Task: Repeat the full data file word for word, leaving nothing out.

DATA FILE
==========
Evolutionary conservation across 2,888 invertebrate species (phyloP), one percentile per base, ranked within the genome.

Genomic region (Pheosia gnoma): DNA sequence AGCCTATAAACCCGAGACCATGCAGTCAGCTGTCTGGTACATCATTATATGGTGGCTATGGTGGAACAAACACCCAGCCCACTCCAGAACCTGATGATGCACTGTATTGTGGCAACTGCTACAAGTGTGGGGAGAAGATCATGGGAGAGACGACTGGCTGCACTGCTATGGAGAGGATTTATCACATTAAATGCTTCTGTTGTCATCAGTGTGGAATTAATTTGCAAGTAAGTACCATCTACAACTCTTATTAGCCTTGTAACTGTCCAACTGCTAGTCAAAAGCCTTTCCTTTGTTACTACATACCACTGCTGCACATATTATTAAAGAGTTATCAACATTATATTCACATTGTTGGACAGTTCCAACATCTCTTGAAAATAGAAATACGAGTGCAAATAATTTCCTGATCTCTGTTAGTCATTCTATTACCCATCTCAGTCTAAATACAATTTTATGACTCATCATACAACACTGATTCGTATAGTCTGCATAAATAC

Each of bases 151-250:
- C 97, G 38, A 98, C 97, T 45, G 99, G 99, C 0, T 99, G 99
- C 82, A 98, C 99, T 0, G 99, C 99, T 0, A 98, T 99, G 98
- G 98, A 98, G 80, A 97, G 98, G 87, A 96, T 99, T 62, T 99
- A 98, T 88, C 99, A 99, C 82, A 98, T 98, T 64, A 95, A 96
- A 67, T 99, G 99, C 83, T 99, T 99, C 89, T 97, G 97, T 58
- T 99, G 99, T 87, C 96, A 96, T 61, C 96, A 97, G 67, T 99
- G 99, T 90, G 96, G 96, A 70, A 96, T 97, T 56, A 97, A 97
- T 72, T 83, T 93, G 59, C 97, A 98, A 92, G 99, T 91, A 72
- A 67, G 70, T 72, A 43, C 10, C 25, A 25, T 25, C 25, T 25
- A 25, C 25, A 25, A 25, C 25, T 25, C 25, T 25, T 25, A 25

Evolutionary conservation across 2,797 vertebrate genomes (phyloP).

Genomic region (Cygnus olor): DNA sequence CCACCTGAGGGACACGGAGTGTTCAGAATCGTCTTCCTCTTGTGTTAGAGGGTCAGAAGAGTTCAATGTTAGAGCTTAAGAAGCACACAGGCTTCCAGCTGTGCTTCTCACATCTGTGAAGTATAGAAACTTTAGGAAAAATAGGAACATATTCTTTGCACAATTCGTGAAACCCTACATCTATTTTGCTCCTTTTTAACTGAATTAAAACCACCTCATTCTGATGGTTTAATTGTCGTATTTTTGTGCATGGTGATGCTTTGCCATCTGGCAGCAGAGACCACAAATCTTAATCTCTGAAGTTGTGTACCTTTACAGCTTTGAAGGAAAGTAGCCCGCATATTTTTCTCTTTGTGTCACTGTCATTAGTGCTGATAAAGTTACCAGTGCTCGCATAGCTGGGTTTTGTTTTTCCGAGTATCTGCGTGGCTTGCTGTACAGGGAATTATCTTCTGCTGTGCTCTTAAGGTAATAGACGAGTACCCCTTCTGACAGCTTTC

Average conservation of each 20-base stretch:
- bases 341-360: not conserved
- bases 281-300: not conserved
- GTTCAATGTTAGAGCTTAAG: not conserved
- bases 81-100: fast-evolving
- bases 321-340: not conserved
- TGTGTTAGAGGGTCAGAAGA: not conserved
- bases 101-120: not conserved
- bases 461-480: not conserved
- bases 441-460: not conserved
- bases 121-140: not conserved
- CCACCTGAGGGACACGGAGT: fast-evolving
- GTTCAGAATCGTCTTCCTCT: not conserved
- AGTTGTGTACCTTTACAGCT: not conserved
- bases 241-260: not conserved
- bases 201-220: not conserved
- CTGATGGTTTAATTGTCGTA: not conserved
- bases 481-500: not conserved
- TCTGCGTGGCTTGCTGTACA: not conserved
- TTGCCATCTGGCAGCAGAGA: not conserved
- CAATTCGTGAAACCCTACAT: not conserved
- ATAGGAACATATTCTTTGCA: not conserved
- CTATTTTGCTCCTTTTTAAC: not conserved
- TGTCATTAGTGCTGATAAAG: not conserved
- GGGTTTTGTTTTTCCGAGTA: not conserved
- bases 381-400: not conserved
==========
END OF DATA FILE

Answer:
Evolutionary conservation across 2,888 invertebrate species (phyloP), one percentile per base, ranked within the genome.

Genomic region (Pheosia gnoma): DNA sequence AGCCTATAAACCCGAGACCATGCAGTCAGCTGTCTGGTACATCATTATATGGTGGCTATGGTGGAACAAACACCCAGCCCACTCCAGAACCTGATGATGCACTGTATTGTGGCAACTGCTACAAGTGTGGGGAGAAGATCATGGGAGAGACGACTGGCTGCACTGCTATGGAGAGGATTTATCACATTAAATGCTTCTGTTGTCATCAGTGTGGAATTAATTTGCAAGTAAGTACCATCTACAACTCTTATTAGCCTTGTAACTGTCCAACTGCTAGTCAAAAGCCTTTCCTTTGTTACTACATACCACTGCTGCACATATTATTAAAGAGTTATCAACATTATATTCACATTGTTGGACAGTTCCAACATCTCTTGAAAATAGAAATACGAGTGCAAATAATTTCCTGATCTCTGTTAGTCATTCTATTACCCATCTCAGTCTAAATACAATTTTATGACTCATCATACAACACTGATTCGTATAGTCTGCATAAATAC

Each of bases 151-250:
- C 97, G 38, A 98, C 97, T 45, G 99, G 99, C 0, T 99, G 99
- C 82, A 98, C 99, T 0, G 99, C 99, T 0, A 98, T 99, G 98
- G 98, A 98, G 80, A 97, G 98, G 87, A 96, T 99, T 62, T 99
- A 98, T 88, C 99, A 99, C 82, A 98, T 98, T 64, A 95, A 96
- A 67, T 99, G 99, C 83, T 99, T 99, C 89, T 97, G 97, T 58
- T 99, G 99, T 87, C 96, A 96, T 61, C 96, A 97, G 67, T 99
- G 99, T 90, G 96, G 96, A 70, A 96, T 97, T 56, A 97, A 97
- T 72, T 83, T 93, G 59, C 97, A 98, A 92, G 99, T 91, A 72
- A 67, G 70, T 72, A 43, C 10, C 25, A 25, T 25, C 25, T 25
- A 25, C 25, A 25, A 25, C 25, T 25, C 25, T 25, T 25, A 25

Evolutionary conservation across 2,797 vertebrate genomes (phyloP).

Genomic region (Cygnus olor): DNA sequence CCACCTGAGGGACACGGAGTGTTCAGAATCGTCTTCCTCTTGTGTTAGAGGGTCAGAAGAGTTCAATGTTAGAGCTTAAGAAGCACACAGGCTTCCAGCTGTGCTTCTCACATCTGTGAAGTATAGAAACTTTAGGAAAAATAGGAACATATTCTTTGCACAATTCGTGAAACCCTACATCTATTTTGCTCCTTTTTAACTGAATTAAAACCACCTCATTCTGATGGTTTAATTGTCGTATTTTTGTGCATGGTGATGCTTTGCCATCTGGCAGCAGAGACCACAAATCTTAATCTCTGAAGTTGTGTACCTTTACAGCTTTGAAGGAAAGTAGCCCGCATATTTTTCTCTTTGTGTCACTGTCATTAGTGCTGATAAAGTTACCAGTGCTCGCATAGCTGGGTTTTGTTTTTCCGAGTATCTGCGTGGCTTGCTGTACAGGGAATTATCTTCTGCTGTGCTCTTAAGGTAATAGACGAGTACCCCTTCTGACAGCTTTC

Average conservation of each 20-base stretch:
- bases 341-360: not conserved
- bases 281-300: not conserved
- GTTCAATGTTAGAGCTTAAG: not conserved
- bases 81-100: fast-evolving
- bases 321-340: not conserved
- TGTGTTAGAGGGTCAGAAGA: not conserved
- bases 101-120: not conserved
- bases 461-480: not conserved
- bases 441-460: not conserved
- bases 121-140: not conserved
- CCACCTGAGGGACACGGAGT: fast-evolving
- GTTCAGAATCGTCTTCCTCT: not conserved
- AGTTGTGTACCTTTACAGCT: not conserved
- bases 241-260: not conserved
- bases 201-220: not conserved
- CTGATGGTTTAATTGTCGTA: not conserved
- bases 481-500: not conserved
- TCTGCGTGGCTTGCTGTACA: not conserved
- TTGCCATCTGGCAGCAGAGA: not conserved
- CAATTCGTGAAACCCTACAT: not conserved
- ATAGGAACATATTCTTTGCA: not conserved
- CTATTTTGCTCCTTTTTAAC: not conserved
- TGTCATTAGTGCTGATAAAG: not conserved
- GGGTTTTGTTTTTCCGAGTA: not conserved
- bases 381-400: not conserved